Jockeys who rode in the opening race claimed that the ground was unsafe and the stewards' secretary, Robert Earnshaw, explained: "Several jockeys expressed concern and so a deputation of three stewards, two stewards' secretaries, four jockeys and several trainers inspected the course. The stewards decided that the meeting should be abandoned in the interests of safety."
The clerk of the course, Charles Enderby, said: "I had walked the track several times since 6am and the last time, at midday, I went round with the chairman of the stewards' panel, Dr Kerr, and we decided that racing could go ahead."
The opening race, a novices' chase, was won by the 20-1 chance The Khoinoa. The Ferdy Murphy-trained Coolaw broke a leg at the 12th fence and his rider, Adrian Maguire, said: "I said to the lads on the first circuit `this ground is not fit'.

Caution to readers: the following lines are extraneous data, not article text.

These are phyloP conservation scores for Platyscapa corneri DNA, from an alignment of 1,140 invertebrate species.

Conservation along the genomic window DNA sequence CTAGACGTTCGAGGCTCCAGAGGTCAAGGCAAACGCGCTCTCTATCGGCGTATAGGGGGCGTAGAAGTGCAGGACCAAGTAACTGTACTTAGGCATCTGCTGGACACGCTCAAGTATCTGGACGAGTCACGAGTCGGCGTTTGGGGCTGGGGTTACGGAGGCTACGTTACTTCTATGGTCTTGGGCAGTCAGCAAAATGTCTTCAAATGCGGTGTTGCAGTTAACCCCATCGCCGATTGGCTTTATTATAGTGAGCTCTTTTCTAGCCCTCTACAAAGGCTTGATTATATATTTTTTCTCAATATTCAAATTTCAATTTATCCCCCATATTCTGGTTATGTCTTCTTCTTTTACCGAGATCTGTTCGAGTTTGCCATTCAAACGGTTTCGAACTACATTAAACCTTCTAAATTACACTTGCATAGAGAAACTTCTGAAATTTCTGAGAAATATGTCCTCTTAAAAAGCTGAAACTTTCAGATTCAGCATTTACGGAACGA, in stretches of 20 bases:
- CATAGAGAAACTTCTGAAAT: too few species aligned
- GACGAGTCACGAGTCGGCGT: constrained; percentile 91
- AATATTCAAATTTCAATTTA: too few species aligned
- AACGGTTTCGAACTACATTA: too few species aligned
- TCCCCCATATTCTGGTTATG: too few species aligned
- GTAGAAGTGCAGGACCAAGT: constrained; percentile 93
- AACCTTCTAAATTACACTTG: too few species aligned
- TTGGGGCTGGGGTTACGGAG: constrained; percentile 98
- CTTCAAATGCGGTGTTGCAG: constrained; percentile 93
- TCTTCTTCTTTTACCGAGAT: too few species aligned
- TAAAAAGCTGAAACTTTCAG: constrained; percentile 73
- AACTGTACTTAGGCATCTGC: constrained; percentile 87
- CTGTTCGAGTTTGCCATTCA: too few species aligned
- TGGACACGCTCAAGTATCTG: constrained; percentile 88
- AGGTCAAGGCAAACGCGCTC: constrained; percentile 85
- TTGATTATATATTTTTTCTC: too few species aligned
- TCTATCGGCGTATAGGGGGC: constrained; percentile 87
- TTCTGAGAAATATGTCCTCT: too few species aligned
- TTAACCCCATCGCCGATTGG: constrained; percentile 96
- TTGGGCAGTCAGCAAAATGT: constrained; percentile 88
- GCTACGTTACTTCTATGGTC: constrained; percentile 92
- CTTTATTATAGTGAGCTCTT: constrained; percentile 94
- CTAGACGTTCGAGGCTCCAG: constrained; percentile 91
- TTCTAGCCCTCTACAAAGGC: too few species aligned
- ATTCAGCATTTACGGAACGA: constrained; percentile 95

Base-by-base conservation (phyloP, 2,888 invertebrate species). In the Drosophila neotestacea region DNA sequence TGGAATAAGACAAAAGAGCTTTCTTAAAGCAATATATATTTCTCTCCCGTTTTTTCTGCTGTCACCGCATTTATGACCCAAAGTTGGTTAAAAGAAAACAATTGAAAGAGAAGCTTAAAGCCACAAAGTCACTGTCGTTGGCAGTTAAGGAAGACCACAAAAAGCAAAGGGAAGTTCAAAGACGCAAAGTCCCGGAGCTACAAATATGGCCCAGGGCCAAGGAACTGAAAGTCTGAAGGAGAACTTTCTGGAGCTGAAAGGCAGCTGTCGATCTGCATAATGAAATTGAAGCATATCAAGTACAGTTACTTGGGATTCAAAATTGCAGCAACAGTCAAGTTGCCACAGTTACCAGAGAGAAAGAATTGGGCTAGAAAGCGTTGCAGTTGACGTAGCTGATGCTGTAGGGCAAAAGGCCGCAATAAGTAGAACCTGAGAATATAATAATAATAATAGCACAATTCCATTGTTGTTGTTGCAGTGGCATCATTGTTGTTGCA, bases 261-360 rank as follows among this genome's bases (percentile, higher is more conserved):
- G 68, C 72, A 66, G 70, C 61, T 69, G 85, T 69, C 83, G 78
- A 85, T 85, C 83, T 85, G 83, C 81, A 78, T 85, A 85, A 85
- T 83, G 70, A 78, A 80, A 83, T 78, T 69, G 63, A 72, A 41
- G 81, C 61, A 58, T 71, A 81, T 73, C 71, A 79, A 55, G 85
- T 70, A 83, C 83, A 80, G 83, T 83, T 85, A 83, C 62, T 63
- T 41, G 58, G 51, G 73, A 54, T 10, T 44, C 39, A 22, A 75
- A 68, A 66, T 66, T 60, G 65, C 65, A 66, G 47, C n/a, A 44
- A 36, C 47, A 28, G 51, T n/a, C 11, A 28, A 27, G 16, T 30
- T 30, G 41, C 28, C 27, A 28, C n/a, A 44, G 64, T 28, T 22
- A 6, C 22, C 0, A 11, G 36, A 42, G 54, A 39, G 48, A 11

"My horse slipped right into the fence and he did not have a chance to save himself at the back because he was slipping and sliding into it. There is definitely frost in the ground."
Murphy felt, however, that the unfortunate accident could have occurred at any course.
Mick Fitzgerald's mount, the odds-on Kingsmark, fell two fences out when disputing the lead and the jockey said: "I travelled round on the inner throughout and I slipped twice both times coming into the straight, but whether that was due to the camber I don't know.
"I am not blaming the ground for my horse's fall, there did not seem to be any frost where I rode, but Adrian Maguire and Graham Lee said they were slipping like crazy. They were out in the middle where there was snow and what not, and if they felt it wasn't safe then it wasn't safe."Reuse content